The Times of India reports that, in total, there are over one million fish and vegetable farmers (although some sources claim 1.5 million, and others as low as 60,000) living in the wetlands, and they produce 15,000 tons of fish and 150 tons of vegetables each year.[5] These foods, in turn, are sold back to the people of Kolkata—forming a natural cycle between the city and wetlands.

It is also highly likely that the EKW provide natural protection for the city on two fronts. First, the wetlands serve as a barrier to West Bengal’s frequent monsoon floods. Second, many believe that the vast amount of algae helps to alleviate Kolkata’s air pollution problems. Still, because of the lack of knowledge surrounding the wetlands, these claims cannot be made with certainty.

Despite the clear importance of the wetlands to Kolkata’s livelihood, the EKW are shrinking. While it does not seem that there is consensus on exactly how much—one source claims 0.97% per year, and others simply cite “relentless encroachment”—there are certainly many personal accounts of new developments. Satellite imagery appears to show some urban expansion, but it is difficult to see.

Regardless of uncertainties, urbanization and population growth certainly pose a serious threat to the wetlands. While the city center of Kolkata has not been growing quickly in the last decade, and has even shrunken in population recently, the greater urban area is expanding dramatically. In order to expand, the city must encroach upon the wetlands.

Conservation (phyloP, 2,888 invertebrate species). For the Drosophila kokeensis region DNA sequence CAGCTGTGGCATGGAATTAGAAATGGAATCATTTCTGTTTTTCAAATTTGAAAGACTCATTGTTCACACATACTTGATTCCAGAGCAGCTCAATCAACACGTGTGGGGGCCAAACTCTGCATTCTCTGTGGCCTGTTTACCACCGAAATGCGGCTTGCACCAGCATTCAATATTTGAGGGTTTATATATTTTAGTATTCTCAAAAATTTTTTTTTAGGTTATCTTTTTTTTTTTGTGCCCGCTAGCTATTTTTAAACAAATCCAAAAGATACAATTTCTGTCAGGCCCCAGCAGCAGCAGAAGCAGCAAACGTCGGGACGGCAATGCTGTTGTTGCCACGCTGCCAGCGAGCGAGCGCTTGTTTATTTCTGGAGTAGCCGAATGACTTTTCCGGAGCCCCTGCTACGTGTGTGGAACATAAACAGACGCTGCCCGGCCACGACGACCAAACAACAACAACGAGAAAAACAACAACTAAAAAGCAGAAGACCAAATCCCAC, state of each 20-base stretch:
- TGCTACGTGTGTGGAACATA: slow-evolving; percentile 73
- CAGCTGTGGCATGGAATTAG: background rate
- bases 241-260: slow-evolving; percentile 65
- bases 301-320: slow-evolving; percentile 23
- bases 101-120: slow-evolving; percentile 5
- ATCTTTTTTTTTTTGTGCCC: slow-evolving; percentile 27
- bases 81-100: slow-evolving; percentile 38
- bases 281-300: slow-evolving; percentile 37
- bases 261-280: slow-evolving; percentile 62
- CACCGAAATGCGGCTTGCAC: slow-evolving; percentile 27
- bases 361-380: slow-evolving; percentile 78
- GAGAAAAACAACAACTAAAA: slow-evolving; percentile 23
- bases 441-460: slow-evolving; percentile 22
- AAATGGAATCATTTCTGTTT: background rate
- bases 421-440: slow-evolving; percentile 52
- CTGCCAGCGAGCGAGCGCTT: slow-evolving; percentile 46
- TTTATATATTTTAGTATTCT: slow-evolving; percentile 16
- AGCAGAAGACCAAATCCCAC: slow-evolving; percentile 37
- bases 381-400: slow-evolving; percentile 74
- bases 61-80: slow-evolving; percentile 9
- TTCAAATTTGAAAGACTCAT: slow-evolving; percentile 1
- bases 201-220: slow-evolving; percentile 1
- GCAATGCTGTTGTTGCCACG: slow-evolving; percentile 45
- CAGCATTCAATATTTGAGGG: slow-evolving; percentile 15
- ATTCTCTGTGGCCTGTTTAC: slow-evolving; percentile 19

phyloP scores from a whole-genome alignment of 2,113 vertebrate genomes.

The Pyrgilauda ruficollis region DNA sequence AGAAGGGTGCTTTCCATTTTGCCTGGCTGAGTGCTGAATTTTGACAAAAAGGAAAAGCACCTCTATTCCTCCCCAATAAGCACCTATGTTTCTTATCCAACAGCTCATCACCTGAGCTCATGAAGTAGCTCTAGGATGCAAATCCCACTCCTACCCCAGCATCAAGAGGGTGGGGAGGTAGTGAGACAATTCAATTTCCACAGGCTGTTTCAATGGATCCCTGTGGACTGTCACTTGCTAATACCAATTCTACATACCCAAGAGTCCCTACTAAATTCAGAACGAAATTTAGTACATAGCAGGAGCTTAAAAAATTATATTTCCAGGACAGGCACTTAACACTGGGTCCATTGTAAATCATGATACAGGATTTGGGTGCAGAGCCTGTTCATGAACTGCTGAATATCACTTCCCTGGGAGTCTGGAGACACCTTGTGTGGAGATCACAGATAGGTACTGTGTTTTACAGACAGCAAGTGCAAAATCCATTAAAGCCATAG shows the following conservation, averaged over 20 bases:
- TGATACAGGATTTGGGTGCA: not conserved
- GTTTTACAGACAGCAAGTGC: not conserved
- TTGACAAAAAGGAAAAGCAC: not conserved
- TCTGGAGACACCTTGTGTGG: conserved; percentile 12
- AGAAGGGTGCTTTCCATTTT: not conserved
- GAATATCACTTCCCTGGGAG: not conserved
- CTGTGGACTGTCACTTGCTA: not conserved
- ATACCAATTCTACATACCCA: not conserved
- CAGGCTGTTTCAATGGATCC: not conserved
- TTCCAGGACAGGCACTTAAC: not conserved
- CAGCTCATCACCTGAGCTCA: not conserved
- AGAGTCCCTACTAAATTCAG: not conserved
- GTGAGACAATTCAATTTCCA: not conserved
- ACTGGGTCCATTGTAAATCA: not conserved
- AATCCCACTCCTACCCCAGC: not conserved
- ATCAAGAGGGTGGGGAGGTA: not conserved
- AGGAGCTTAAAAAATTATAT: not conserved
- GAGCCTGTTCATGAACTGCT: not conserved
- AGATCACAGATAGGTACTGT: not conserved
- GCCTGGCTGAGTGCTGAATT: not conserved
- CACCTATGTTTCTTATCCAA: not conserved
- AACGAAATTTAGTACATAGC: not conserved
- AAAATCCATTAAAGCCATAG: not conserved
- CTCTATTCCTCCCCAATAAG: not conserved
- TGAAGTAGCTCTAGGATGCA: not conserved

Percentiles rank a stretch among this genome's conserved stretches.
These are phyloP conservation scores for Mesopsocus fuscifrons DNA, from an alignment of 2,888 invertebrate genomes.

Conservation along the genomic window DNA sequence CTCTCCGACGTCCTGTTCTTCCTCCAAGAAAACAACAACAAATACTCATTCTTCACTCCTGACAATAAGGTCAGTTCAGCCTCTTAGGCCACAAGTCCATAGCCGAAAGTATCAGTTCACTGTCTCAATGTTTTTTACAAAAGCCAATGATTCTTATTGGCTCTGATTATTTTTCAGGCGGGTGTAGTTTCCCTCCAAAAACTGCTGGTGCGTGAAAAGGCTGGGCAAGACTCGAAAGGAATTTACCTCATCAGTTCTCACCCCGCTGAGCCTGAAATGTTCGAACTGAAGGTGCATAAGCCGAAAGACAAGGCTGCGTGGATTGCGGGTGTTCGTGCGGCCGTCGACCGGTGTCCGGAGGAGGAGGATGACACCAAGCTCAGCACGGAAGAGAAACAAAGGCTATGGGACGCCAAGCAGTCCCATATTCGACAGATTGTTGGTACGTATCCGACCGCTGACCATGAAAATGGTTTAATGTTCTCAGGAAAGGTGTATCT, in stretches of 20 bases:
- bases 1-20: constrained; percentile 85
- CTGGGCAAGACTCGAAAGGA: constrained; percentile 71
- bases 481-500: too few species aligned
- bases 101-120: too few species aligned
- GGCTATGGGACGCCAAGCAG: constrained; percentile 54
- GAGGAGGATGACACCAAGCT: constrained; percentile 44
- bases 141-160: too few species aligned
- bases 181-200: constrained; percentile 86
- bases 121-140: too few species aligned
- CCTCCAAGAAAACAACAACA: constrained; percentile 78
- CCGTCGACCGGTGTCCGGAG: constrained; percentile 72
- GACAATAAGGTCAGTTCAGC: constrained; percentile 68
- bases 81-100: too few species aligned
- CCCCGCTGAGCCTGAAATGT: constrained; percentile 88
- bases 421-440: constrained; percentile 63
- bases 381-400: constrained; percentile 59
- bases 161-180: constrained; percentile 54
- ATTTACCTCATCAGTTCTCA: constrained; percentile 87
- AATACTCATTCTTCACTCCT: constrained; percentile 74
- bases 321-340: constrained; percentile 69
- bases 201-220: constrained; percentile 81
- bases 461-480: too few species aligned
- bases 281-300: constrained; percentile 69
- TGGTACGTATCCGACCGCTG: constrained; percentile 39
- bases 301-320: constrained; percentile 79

Technically, the city cannot expand into the wetlands. There are several regulations protecting the wetlands from development. The EKW were deemed a Ramsar location in 2002, granting the region some international attention. Then, the establishment of the East Kolkata Wetlands Management Authority in 2006 led to legal framework establishing the wetlands’ boundaries and prohibiting new development within that region. Anybody found to be violating these regulations potentially faces three years in prison and a fine of 100,000 Rupees (~1,574 USD).